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'Why'd it have to be snakes?' Scientists name new species of serpent after Harrison Ford

Harrison Ford - meet Tachymenoides harrisonfordi
Harrison Ford - meet Tachymenoides harrisonfordi Copyright EDGAR LEHR / CONSERVATION INTERNATIONAL - Getty
Copyright EDGAR LEHR / CONSERVATION INTERNATIONAL - Getty
By David Mouriquand
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Indiana Jones: "Snakes. Why'd it have to be snakes?"

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Harrison Ford's legendary Indiana Jones character may have hated snakes, but the actor now has a reptile named after him.

Researchers from Germany, the United States and Peru have discovered a new species of snake in Peru’s Andes mountains and named the variety after veteran screen legend Harrison Ford.

The only specimen, a male, was discovered sunbathing in 2022 in Peru's Otishi National Park. It is a slender snake, measuring a modest 16 inches (40.6cm) when fully grown, and is not harmful to humans.

The German Society for Herpetology and Herpetoculture (DGHT) announced the naming of Tachymenoides harrisonfordi to recognize the Hollywood actor's environmental advocacy.

"These scientists keep naming critters after me, but it's always the ones that terrify children," Ford said jokingly in a statement. "I don't understand. I spend my free time cross-stitching. I sing lullabies to my basil plants, so they won't fear the night."

Ford was referring to the fact that in 1993, a new species was named after Ford - the Calponia harrisonfordi, which is a California spider. 

EDGAR LEHR CONSERVATION INTERNATIONAL.
Tachymenoides harrisonfordiEDGAR LEHR CONSERVATION INTERNATIONAL.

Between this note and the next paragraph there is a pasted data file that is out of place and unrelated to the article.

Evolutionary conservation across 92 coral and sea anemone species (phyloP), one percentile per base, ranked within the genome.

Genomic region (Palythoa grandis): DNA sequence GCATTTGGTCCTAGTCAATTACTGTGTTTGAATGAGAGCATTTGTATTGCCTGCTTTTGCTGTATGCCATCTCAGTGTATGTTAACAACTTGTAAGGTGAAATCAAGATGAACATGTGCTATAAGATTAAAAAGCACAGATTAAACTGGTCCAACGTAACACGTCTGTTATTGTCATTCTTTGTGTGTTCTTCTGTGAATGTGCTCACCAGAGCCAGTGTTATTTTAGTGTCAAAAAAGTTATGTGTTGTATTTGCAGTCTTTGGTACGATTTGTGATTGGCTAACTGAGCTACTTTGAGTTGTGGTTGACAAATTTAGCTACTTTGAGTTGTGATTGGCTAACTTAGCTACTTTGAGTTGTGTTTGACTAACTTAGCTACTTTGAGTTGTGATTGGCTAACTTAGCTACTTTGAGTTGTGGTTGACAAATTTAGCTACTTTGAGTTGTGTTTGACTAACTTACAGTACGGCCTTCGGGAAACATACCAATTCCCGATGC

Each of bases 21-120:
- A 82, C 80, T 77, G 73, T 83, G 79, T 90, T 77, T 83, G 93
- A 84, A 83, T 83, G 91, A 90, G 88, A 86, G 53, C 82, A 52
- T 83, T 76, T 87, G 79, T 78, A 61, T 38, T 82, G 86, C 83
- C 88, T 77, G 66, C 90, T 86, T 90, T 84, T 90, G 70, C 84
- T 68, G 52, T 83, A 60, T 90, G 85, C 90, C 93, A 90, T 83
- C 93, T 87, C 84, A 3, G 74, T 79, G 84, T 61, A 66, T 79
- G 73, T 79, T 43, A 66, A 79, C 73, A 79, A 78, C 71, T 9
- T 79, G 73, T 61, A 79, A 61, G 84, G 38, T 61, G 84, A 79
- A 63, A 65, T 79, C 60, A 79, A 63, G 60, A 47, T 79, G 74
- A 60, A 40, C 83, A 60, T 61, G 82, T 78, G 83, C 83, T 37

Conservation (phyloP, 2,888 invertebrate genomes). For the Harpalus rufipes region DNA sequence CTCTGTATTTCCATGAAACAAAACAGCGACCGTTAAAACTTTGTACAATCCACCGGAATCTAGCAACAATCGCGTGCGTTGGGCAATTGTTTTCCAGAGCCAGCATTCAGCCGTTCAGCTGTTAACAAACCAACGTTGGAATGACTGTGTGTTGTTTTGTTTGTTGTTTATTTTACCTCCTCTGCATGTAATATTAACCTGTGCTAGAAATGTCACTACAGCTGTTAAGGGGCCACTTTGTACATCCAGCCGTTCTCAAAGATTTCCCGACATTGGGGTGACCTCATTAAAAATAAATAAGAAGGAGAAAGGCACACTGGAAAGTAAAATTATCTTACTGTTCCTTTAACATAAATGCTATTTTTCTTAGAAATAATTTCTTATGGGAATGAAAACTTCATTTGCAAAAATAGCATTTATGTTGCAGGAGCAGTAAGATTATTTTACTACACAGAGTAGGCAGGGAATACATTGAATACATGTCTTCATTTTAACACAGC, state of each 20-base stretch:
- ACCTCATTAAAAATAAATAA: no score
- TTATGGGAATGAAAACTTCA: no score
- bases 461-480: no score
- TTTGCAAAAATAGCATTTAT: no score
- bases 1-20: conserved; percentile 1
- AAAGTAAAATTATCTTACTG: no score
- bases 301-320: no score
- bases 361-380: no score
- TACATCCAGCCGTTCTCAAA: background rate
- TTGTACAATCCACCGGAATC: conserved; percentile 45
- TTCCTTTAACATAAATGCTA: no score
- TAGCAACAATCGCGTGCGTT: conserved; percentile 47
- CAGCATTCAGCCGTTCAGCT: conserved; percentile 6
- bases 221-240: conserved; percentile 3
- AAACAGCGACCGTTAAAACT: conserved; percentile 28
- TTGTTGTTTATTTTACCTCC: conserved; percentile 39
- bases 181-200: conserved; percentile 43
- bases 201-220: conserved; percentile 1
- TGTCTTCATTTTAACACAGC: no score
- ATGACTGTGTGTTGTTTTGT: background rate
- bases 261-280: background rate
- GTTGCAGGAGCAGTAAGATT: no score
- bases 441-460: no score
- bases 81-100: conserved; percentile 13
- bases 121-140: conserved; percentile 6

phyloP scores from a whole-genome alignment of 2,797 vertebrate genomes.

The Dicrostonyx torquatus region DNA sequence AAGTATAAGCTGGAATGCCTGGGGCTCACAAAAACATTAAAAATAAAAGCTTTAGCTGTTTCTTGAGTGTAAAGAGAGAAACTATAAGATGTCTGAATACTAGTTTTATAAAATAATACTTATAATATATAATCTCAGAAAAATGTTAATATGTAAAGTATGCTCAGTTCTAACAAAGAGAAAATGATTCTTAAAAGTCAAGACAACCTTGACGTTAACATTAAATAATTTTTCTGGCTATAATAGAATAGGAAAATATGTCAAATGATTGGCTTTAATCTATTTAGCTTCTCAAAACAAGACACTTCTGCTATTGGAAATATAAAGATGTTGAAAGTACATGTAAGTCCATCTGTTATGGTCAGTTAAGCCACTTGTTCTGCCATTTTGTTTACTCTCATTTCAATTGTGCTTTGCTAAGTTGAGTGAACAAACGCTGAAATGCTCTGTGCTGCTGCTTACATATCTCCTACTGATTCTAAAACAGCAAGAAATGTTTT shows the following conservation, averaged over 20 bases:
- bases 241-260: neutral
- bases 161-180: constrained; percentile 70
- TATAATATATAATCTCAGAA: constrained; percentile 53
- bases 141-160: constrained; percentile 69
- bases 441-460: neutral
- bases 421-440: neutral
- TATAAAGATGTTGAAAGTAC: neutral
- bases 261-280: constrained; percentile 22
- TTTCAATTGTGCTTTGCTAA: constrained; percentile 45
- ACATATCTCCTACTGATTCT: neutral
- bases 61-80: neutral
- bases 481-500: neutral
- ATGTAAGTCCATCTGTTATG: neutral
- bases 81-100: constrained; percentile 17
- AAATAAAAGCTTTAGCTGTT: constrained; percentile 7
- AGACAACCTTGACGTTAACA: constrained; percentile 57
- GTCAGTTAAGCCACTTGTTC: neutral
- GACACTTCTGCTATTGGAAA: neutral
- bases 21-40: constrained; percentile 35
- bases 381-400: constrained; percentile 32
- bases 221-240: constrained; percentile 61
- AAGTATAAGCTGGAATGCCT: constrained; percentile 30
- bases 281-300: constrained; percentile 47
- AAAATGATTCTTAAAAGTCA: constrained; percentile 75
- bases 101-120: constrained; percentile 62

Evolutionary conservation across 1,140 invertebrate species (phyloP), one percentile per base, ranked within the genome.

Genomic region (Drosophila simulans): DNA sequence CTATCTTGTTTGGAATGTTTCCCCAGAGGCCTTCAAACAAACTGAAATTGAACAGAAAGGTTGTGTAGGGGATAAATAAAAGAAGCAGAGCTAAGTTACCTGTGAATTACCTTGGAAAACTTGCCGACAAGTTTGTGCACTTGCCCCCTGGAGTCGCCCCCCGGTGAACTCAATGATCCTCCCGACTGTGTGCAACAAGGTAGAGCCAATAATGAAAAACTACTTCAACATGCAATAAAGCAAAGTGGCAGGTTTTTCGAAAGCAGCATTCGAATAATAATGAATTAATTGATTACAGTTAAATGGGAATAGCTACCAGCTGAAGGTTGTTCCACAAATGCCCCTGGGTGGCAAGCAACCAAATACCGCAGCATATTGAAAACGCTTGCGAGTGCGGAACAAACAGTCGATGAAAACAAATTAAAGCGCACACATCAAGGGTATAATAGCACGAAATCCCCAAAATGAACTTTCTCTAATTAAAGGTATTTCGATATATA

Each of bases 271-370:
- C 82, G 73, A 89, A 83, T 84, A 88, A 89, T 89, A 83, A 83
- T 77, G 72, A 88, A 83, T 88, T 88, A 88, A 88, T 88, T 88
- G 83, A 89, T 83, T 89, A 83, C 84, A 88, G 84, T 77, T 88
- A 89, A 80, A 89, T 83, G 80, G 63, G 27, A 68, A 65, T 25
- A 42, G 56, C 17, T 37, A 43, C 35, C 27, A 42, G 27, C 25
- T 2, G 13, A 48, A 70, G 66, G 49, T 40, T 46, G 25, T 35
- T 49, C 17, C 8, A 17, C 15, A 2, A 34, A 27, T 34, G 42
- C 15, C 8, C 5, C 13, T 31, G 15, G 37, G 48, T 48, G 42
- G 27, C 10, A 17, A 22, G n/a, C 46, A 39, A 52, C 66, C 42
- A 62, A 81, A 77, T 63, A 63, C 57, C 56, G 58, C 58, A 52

The 81-year-old actor did thank the researchers for this recent honour: "In all seriousness, this discovery is humbling. It's a reminder that there's still so much to learn about our wild world - and that humans are one small part of an impossibly vast biosphere.”

"On this planet, all fates are intertwined, and right now, one million species are teetering on the edge of oblivion," added Ford. "We have an existential mandate to mend our broken relationship with nature and protect the places that sustain life."

One of the researchers, Edgar Lehr, a professor of biology at Illinois Wesleyan University, said: “For a biologist, describing a new species and making it public with its new name is one of the most vital activities during the biodiversity crisis.”

“We hope the new snake will create awareness about the importance of biological fieldwork that intends to discover the unknown - often an adventurous and expensive process requiring more financial support from funding agencies. Only organisms that are known can be protected.”

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